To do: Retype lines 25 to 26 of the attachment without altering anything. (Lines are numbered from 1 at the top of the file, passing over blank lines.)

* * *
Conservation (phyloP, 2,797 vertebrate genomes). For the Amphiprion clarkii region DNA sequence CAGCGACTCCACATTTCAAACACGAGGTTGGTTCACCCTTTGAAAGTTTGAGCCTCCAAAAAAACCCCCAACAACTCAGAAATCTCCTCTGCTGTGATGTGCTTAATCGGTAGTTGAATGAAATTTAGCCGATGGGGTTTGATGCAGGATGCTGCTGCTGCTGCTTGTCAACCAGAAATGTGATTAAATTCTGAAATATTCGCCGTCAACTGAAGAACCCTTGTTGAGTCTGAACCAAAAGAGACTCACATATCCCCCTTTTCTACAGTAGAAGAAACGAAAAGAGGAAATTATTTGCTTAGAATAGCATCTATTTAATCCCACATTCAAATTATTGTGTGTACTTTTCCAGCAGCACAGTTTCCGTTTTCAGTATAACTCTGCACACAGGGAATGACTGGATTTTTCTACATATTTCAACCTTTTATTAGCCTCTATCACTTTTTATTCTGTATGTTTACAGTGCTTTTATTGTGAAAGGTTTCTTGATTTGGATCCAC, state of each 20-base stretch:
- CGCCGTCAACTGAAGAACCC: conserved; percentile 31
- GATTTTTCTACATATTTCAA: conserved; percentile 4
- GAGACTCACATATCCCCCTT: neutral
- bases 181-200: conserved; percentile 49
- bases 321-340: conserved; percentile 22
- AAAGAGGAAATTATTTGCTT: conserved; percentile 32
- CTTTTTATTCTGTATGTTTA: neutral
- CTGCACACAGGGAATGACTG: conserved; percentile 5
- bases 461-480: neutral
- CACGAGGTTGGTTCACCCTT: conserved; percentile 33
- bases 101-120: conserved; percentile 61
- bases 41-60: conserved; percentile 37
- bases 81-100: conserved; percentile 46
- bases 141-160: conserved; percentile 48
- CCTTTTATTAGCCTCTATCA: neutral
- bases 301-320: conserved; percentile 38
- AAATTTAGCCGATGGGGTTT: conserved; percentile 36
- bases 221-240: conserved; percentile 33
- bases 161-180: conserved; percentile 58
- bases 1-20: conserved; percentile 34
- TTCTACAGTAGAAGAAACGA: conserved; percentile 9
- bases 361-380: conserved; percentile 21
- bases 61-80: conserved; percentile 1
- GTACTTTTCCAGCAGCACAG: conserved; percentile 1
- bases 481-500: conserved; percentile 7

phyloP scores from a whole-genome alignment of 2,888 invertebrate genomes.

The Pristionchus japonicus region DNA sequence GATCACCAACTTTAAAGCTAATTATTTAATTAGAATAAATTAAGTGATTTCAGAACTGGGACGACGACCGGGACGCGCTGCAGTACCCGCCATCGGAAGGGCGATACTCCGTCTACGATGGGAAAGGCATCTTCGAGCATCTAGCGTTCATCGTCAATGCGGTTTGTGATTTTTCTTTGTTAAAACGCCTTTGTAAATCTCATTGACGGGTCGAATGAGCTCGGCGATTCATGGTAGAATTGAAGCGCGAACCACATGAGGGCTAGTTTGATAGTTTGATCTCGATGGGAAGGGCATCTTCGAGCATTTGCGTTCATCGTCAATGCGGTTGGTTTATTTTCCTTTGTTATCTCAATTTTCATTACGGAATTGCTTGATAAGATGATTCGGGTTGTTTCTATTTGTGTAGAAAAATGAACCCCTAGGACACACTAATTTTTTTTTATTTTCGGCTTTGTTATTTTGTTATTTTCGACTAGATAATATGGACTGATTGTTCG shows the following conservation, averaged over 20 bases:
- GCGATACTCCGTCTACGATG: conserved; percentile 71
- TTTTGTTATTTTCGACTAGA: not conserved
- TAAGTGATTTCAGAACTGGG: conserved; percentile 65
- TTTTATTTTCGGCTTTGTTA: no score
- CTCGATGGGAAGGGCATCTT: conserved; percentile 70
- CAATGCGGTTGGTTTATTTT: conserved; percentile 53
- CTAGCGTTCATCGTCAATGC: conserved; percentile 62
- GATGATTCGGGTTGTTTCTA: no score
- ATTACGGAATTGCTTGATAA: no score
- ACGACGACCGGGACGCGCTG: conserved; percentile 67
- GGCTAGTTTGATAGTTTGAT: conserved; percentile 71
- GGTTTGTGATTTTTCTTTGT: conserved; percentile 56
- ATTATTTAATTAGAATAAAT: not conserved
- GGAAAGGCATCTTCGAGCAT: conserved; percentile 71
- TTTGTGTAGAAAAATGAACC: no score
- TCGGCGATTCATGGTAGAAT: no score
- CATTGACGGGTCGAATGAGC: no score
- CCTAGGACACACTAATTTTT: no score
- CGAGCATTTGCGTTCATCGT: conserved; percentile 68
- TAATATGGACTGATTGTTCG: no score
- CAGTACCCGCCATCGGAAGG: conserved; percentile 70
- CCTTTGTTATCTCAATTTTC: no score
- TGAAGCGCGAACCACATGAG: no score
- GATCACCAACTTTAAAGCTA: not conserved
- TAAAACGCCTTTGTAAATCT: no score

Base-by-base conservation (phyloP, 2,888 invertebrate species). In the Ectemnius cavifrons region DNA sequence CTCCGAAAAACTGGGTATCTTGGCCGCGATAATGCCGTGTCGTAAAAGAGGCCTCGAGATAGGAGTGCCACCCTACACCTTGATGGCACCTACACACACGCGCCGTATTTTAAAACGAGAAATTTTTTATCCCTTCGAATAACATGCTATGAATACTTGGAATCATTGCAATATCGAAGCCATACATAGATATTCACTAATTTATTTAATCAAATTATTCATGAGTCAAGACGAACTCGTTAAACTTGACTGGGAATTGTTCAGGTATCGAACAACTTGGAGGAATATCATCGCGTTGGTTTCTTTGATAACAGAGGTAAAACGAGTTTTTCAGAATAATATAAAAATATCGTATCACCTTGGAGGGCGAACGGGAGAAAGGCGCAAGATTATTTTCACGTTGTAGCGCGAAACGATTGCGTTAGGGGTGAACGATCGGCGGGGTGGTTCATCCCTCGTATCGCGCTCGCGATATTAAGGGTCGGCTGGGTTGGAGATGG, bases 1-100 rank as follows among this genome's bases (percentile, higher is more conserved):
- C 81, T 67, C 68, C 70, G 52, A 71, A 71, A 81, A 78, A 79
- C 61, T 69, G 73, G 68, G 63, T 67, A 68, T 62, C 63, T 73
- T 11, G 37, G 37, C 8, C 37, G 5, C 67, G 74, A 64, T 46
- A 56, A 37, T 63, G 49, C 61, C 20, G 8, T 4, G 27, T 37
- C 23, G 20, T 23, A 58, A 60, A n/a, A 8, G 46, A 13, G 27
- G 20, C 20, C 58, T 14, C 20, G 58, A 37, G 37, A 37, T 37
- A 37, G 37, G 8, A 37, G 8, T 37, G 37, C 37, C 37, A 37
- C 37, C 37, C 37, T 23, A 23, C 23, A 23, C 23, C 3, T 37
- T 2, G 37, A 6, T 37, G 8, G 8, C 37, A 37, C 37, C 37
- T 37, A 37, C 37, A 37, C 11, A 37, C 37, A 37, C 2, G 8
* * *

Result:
- GTACTTTTCCAGCAGCACAG: conserved; percentile 1
- bases 481-500: conserved; percentile 7